Appeals for prayer for Egypt

An Egyptian man reacts as firefighters battle flames at the Giza governorate buildings that were stormed and torched by angry supporters of Egypt's ousted president, Cairo, Egypt, Thursday, Aug. 15, 2013. Egypt faced a new phase of uncertainty on Thursday after the bloodiest day since its Arab Spring began, with hundreds of people reported killed and thousands injured as police smashed two protest camps of supporters of the deposed Islamist president.(AP)

Church leaders are asking Christians to pray for peace and an end to the bloodshed in Egypt.

The country has been rocked by violent protests following the ousting of President Mohammed Morsi.

More protests were expected today after the Muslim Brotherhood called upon supporters to take to the streets of Cairo in a "march of anger" following Friday prayers.

Archbishop Mouneer Anis said St Saviour's Anglican Church in Suez was "under heavy attack" from Morsi supporters who threw stones and molotov cocktails at the church and destroyed the car of the Reverend Ehab Ayoub, the priest-in-charge of St Saviour's Church.

"I am also aware that there are attacks on other Orthodox churches in Menyia and Suhag in Upper Egypt, as well as a Catholic church in Suez. Some police stations are also under attack in different parts of Egypt. Please pray and ask others to pray for this inflammable situation in Egypt," Archbishop Anis said.

He added: "Please pray that the situation will calm down, for wisdom and tact for the police and the army, for the safety of all churches and congregations, and that all in Egypt would be safe."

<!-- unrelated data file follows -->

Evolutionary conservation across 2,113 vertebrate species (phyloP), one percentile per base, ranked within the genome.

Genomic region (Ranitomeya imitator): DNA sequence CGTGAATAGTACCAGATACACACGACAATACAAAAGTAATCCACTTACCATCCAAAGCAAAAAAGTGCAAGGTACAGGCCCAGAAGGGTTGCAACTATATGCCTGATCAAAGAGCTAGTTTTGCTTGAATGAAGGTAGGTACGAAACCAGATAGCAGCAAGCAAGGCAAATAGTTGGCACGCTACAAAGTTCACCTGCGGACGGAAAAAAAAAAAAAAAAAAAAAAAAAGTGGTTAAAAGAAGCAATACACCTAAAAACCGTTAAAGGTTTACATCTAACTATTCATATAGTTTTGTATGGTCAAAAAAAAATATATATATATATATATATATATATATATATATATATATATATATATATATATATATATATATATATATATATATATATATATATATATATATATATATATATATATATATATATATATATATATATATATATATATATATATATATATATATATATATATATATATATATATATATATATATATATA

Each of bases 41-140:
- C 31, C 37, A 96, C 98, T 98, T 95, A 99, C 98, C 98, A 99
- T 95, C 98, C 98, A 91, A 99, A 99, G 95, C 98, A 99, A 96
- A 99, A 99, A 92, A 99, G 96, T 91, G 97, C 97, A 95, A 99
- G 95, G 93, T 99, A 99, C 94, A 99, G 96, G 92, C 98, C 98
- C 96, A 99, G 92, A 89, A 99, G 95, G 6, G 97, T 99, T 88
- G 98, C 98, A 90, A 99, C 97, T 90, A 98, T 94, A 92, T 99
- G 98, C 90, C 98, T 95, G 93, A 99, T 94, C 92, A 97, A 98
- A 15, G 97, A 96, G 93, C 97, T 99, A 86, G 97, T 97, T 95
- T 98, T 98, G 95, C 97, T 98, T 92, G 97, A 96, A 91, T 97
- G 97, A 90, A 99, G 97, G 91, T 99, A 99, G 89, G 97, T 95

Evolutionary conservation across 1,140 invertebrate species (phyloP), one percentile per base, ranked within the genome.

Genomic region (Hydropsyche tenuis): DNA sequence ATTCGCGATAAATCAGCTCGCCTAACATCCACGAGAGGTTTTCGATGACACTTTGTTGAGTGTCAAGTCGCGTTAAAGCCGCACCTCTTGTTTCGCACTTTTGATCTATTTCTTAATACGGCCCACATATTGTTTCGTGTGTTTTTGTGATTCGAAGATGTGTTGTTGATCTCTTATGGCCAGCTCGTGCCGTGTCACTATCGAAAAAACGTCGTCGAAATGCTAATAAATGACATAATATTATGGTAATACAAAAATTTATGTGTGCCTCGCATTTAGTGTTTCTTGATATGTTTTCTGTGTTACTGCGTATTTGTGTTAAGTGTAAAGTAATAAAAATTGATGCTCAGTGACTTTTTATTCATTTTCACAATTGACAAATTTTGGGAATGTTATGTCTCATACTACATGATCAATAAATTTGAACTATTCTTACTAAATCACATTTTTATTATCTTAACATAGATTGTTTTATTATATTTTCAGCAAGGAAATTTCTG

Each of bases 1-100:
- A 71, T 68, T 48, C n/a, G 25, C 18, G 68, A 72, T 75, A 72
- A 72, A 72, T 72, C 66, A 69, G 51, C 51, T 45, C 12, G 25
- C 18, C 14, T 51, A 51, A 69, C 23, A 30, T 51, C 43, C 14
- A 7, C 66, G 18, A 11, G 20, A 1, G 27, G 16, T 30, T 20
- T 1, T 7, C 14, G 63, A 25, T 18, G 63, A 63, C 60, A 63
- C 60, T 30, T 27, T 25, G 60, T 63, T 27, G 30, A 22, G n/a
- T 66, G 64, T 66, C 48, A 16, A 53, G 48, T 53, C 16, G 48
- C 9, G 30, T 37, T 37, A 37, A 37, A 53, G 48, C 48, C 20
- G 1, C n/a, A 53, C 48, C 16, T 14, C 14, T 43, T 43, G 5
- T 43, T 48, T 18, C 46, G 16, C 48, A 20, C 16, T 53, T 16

The World Council of Churches (WCC) general secretary the Reverend Dr Olav Fykse Tveit called for prayers for healing, justice and peace for all Egyptians.

In a letter to WCC member churches in Egypt he said: "The only way forward is for mutual recognition as equal citizens within Egypt, sharing responsibilities and authority, accepting the diversity of political opinions and religious beliefs."

Bishop Angaelos, a General Bishop in the UK Coptic Orthodox Church, said colleagues in Egypt reported attacks on 52 churches across the country since Wednesday.

Hundreds of people have been killed in the violence this week.

Dr Tveit continued: "The World Council of Churches and its member churches are greatly concerned by the violent turn of events in Egypt and call for an immediate end of violence from all sides."

He added, "The Egyptian people showed on different occasions their belief in a multi-religious and multi-cultural society where all parties join hands in facing the current challenges and building a better future.

"This affects the whole of Egypt. I hope that this will not be interpreted as a conflict between Christians and Muslims."